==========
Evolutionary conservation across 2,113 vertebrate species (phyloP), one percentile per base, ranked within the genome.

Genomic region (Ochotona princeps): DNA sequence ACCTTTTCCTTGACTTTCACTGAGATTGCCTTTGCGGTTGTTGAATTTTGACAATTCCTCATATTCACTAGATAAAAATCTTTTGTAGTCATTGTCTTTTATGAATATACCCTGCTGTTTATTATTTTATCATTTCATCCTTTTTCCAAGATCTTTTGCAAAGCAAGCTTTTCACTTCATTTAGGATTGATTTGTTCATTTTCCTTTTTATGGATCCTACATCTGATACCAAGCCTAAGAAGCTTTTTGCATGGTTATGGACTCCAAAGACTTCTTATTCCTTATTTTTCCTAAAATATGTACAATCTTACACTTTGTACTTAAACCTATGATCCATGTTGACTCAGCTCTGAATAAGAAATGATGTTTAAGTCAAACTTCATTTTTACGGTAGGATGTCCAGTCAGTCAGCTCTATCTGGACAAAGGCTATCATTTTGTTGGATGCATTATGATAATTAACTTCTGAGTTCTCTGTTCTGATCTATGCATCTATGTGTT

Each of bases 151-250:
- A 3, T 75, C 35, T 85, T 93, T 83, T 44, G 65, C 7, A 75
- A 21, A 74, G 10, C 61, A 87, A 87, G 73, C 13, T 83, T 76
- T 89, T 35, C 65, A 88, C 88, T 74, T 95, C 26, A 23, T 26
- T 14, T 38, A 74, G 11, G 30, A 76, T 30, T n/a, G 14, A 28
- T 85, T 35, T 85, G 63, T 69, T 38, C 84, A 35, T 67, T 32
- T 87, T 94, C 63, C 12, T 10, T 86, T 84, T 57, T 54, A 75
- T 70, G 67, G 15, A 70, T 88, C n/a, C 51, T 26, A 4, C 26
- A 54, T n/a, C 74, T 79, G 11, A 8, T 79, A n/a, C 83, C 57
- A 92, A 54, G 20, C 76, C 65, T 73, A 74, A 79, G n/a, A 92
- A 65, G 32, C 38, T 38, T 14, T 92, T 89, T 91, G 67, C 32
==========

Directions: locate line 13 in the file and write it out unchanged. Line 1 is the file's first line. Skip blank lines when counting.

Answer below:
- A 65, G 32, C 38, T 38, T 14, T 92, T 89, T 91, G 67, C 32